You will have to make sure that you approach them from a place of empathy and understanding. Accusations or beliefs similar to “you willingly took this risk when you chose this profession” or “it comes with the territory” are simply not helping anyone. In my opinion, phrases like these should not even cross our minds. Harassment is not alright, and it should never come with any territory. As professionals that care about our clients, it is our moral duty to stand by them, listen to them, and try to help them to the best of our abilities.

Our Approach

1. Mental & Emotional Support

The first request that we almost always get is to dedicate some time to listen to the recipients of this abuse, discuss with them and offer them a safe space to process the situation that they are or have been in. Experience has shown that this often happens to be the wisest first step too. By now, and through the support of Cyber Risk GmbH we were able to develop separate workshops on emotional support and mindset development for the clients that have suffered from cyber terror or cyber harassment campaigns. It is the step that provides the client with a necessary level of situational understanding, and that sets the foundations for moving forward into more practical actions later on. Having a background in psychology and having received training on how to set up and handle individual or group therapy sessions has given me the opportunity to interthread this knowledge into workshops that also involve the practical (and more technical) elements of defending against cyber harassment or terror campaigns. The goal is to ensure that these individuals are going to receive the support necessary to remain safe and continue to operate and reach their performance goals in a focused and psychologically resilient way.

In these workshops, we may go through different topics such as:

- Discussion of past & current events relating to cyber harassment & the individual’s experience

- The impact of these events on current decisions & actions

- Explaining the methodology of terror campaigns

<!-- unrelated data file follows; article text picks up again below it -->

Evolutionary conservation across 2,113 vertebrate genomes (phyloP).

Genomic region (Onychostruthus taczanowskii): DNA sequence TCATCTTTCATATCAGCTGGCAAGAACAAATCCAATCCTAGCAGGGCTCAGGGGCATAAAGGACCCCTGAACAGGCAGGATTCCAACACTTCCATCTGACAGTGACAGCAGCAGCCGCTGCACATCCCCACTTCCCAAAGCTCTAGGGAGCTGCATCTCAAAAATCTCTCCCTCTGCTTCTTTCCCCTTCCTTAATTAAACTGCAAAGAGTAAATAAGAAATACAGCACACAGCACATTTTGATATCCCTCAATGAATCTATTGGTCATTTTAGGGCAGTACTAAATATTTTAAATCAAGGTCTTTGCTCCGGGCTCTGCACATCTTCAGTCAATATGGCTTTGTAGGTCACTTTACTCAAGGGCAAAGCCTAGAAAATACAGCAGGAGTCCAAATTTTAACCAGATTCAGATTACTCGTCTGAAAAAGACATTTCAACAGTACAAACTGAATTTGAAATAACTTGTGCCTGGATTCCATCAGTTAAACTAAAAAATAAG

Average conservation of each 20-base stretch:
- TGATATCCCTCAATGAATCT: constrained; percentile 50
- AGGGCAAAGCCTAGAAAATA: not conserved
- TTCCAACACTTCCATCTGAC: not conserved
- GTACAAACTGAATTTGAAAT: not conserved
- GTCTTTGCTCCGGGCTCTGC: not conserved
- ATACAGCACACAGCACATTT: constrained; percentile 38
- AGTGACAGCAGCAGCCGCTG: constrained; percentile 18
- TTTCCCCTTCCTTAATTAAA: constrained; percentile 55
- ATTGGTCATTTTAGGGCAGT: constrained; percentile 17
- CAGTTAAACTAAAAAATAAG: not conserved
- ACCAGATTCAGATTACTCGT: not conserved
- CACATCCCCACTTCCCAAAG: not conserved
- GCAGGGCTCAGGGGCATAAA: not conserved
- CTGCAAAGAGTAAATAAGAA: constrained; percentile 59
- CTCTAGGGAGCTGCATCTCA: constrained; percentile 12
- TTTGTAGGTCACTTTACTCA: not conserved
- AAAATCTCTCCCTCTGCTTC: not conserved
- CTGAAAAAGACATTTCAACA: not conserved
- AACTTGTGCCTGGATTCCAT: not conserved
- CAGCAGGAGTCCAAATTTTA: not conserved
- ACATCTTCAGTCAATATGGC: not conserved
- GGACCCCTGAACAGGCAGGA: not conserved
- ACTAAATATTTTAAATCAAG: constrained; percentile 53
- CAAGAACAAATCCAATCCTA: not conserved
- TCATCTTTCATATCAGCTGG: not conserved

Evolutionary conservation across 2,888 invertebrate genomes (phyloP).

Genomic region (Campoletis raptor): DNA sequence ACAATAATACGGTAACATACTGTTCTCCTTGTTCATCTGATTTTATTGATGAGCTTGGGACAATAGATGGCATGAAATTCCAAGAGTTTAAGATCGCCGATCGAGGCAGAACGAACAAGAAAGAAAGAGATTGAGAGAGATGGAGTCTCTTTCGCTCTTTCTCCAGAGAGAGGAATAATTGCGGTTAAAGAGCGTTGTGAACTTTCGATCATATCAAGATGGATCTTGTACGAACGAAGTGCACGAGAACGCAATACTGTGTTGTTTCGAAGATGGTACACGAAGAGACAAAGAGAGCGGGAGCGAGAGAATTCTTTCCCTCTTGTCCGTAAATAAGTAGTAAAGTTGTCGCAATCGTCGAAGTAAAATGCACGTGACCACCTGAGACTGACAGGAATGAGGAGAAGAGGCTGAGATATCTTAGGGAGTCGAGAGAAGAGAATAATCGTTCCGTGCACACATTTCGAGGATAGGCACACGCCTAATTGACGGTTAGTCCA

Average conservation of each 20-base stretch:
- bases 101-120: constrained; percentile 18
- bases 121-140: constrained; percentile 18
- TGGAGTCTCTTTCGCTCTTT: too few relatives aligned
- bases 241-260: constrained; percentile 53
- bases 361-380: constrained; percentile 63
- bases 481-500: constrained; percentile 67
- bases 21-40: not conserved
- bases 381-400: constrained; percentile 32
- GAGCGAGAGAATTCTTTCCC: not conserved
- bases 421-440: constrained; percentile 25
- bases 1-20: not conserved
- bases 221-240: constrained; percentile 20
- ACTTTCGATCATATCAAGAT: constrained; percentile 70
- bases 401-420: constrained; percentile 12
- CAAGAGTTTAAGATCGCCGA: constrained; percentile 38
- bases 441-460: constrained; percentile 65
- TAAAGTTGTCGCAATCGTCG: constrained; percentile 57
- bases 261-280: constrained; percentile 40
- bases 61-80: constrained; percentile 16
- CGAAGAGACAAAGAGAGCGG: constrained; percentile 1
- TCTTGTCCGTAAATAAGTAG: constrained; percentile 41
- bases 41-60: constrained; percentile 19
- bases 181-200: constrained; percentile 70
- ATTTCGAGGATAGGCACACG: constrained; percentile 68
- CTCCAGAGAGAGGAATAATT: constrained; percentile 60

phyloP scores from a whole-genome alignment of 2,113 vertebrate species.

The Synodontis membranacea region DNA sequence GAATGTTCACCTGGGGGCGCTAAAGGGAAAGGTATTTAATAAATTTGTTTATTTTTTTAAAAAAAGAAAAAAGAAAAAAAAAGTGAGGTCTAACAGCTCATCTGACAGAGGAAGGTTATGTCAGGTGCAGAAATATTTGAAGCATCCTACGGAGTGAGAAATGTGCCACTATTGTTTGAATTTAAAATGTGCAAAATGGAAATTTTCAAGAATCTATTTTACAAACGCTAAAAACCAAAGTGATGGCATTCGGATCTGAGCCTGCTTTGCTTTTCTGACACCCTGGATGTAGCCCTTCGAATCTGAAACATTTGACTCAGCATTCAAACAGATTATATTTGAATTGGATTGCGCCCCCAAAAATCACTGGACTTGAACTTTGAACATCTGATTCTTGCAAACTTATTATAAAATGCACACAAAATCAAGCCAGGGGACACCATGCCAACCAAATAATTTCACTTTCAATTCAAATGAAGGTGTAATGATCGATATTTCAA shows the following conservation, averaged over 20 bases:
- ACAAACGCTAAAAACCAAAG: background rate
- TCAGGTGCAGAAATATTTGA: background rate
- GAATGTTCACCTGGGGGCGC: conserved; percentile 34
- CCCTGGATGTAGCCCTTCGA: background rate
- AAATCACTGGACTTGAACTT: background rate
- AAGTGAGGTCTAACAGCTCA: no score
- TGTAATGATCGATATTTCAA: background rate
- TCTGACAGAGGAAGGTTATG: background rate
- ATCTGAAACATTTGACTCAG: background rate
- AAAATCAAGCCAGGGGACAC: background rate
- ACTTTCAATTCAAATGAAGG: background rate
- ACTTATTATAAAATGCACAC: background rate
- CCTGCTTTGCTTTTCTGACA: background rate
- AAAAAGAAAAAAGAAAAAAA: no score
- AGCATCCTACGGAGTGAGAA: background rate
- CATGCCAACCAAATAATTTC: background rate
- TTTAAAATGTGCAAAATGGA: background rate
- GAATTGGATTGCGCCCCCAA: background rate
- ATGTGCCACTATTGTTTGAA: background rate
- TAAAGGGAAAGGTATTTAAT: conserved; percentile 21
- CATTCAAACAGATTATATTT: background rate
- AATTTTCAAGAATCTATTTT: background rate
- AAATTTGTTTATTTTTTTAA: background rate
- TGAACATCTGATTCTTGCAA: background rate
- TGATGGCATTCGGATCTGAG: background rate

- Breaking down and demystifying the modus operandi of the attackers

- Discussions & advice on improving their responses to these events and developing coping mechanisms

- Setting expectations & starting to consider practical steps for future incidents

This process helps individuals move past fatalistic thinking and towards re-gaining their resilience and power. Psychologically, it is almost like dropping unnecessary weight off your shoulders so that you can start walking better again and being receptive to advise. At the same time, understanding how these campaigns work and their modus operandi, helps participants demystify these attacks and understand them. Knowledge is power and it works in a therapeutic way. It takes away the fear of the unknown, tones down the perceived superpowers of the attackers, and places the events into a more realistic perspective. The participants start developing a sense of control over the personal and professional effects of the cyber-harassment they receive.

2. Social Media Security & Operational Security (OPSEC) Training & Hardening

Public figures that feel ready to take action move into this phase or combine it with the one below.

In this workshop, participants learn to implement better operational cyber security controls to avoid the escalation of the current attacks or limit future incidents. This does not only include the security hardening of their accounts but also the types of information they choose to share online. Attackers often prey on information through the social media content (pictures, stories, captions, tags, etc.) of their targets, and they use it to geolocate them, find vulnerabilities, identify routines, etc. in order to later weaponize them.